Catch People Doing Something Right

March 17, 2014 — Leave a comment

Several years ago I needed to perform a complicated banking transaction on a certain day but wasn’t going to be able to arrive during lobby hours. Having worked as a bank teller back in the day, I knew it would probably prove an impossible request. But to my surprise the bank informed me it would be no problem and they would have an envelope waiting for me in the drive-through.

Another time I was responsible for opening up a restaurant in the morning. When I turned on the lights, I couldn’t believe how shiny everything looked. The place was cleaner than I had ever seen it before. I had to ask around to see who had gone above and beyond.

Yet another time, I needed some repairs done to my car but was on a tight schedule. The mechanic drove me home after I dropped off my car, then called to update me, took my payment over the phone and left my car where I could pick it up at my leisure when my schedule allowed.

Most people are used to getting caught – but it’s usually for doing something wrong. In fact, we’ve become so used to low standards and poor customer experiences that we often expect it. But in each of these cases I shared, the culprit hadn’t done anything wrong, they had done something above and beyond.

What do you do when that happens?

Fishing

Let me answer that question for you. You catch people doing something right. Here’s why it’s so important.

It Changes Our Perspective

There’s an old adage that states, “we usually find what we’re looking for.” If you’ve ever worked for a boss who managed to find fault in every little job you’ve done, you know how demoralizing it can be. But the damage is the worst for the person finding fault. Not only do we lose influence and fail to gain the willing cooperation of others over time, we become increasingly negative and difficult to work with. Since leaders must be optimists, catching people doing something right is the best place to start.

Does this mean lowering our standards for excellence? Of course not. It means being on the lookout for examples of it.

It Reinforces the Behavior

There’s another principle at play that what gets rewarded gets repeated. It works with animals, it works with children and it works with adults too. Of course recognition isn’t the only reward you should give for all circumstances, but it’s probably the best place to start.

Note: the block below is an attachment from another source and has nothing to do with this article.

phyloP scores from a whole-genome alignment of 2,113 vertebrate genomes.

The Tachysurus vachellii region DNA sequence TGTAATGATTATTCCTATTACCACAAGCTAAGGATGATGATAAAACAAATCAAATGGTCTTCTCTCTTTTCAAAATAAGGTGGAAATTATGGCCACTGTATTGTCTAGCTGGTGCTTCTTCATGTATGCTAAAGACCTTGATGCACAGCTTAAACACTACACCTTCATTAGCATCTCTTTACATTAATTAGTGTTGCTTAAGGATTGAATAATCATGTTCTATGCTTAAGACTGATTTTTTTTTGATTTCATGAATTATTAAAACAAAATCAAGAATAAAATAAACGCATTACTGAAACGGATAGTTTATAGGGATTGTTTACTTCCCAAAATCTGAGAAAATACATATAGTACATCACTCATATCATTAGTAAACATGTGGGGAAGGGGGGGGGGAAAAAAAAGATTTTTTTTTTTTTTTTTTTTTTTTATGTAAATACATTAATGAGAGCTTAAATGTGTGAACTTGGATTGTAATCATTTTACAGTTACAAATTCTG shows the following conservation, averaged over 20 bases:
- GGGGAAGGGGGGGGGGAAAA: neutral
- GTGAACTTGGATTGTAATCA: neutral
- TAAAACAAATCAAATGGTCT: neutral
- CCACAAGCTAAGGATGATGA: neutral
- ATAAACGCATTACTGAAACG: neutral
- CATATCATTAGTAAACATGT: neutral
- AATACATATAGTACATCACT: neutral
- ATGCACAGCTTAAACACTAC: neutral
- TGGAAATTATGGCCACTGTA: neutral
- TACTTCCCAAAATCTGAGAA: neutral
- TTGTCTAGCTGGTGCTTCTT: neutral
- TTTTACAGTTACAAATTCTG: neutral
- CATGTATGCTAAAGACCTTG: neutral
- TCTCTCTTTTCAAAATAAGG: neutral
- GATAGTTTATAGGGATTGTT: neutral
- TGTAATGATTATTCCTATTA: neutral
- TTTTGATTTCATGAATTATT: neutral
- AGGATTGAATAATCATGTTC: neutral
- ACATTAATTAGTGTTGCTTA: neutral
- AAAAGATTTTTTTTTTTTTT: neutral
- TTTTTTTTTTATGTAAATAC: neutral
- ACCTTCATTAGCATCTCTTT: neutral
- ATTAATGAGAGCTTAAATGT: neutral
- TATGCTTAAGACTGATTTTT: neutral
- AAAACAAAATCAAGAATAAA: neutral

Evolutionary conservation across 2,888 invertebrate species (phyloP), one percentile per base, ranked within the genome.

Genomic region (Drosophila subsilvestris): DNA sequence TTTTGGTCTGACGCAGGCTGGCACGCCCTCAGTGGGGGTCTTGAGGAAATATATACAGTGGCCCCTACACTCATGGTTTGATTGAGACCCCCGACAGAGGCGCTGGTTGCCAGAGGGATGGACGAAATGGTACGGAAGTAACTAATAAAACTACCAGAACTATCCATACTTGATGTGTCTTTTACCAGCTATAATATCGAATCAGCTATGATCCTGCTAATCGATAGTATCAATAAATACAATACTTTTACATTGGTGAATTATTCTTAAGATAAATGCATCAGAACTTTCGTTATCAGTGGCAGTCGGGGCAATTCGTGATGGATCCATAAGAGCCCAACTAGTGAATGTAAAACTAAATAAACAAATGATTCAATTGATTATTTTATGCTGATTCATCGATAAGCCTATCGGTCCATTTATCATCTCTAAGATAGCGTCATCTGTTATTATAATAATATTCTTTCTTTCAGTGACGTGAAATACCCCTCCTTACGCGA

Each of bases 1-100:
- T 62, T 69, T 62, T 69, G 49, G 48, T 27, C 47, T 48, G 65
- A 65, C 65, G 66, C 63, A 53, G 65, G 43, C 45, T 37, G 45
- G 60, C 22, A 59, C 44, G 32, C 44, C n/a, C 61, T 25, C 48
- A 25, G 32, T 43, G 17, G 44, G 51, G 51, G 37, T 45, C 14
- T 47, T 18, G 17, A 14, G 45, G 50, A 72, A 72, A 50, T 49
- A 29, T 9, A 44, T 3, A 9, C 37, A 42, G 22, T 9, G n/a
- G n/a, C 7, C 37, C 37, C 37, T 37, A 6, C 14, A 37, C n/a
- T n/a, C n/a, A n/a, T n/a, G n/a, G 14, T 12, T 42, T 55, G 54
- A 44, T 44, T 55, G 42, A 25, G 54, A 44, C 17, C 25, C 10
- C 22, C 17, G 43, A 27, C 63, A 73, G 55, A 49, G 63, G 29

Keep in mind that this only works if we’re sincere! People can smell manipulation from a mile away.

It Builds a More Positive Environment

One of the big mistakes we can make as leaders is to assume we know what motivates other people. I’ve made that mistake many times. But recognition in some form or fashion almost always works. And when it becomes normalized behavior, it can catch on quickly. Imagine a workplace where everyone was quick to accentuate the positive. It’s hard to be negative when you receive positive reinforcement.

It Increases Collaboration

Fear of negative consequences is one of the biggest reasons for organization silos. People are afraid of looking dumb or not knowing the “right” answer, so they guard information instead of sharing it with others. This snowballs into more mistakes and distrust without the collaboration that helps clarify things up front.

When people get caught for doing something right, it’s easier to admit when they need help.

It’s a Ton of Fun!

Some of the stories that touch us the most are simple instance of someone making another’s day. When was the last time you felt the satisfaction of making someone’s day? We can all do this by pointing out what they are doing right.

In each of the stories I shared, the “catch” was pretty obvious. The challenge is to recognize and acknowledge behaviors that are not so easy to spot: the employee who never shows up late, handled a difficult customer with grace or developed a presentation that make her boss look like a rock star. But with a little bit of practice,

So… How Do I Get Started?

I’m glad you stuck around long enough to ask. Here’s the method Ken Blanchard recommends in his book Whale Done!. He calls it “the whale done response.”

  • Praise people immediately
  • Be specific about what they did right – or almost right
  • Share your positive feelings about what they did
  • Encourage them to keep up the good work

And there you have it – how to catch people doing something right.

Who can you catch today?

Nathan Magnuson is a leadership consultant, coach, trainer and thought leader.  Receive his new ebook Trusted Leadership Advisor by subscribing to his website  or follow him on Twitter.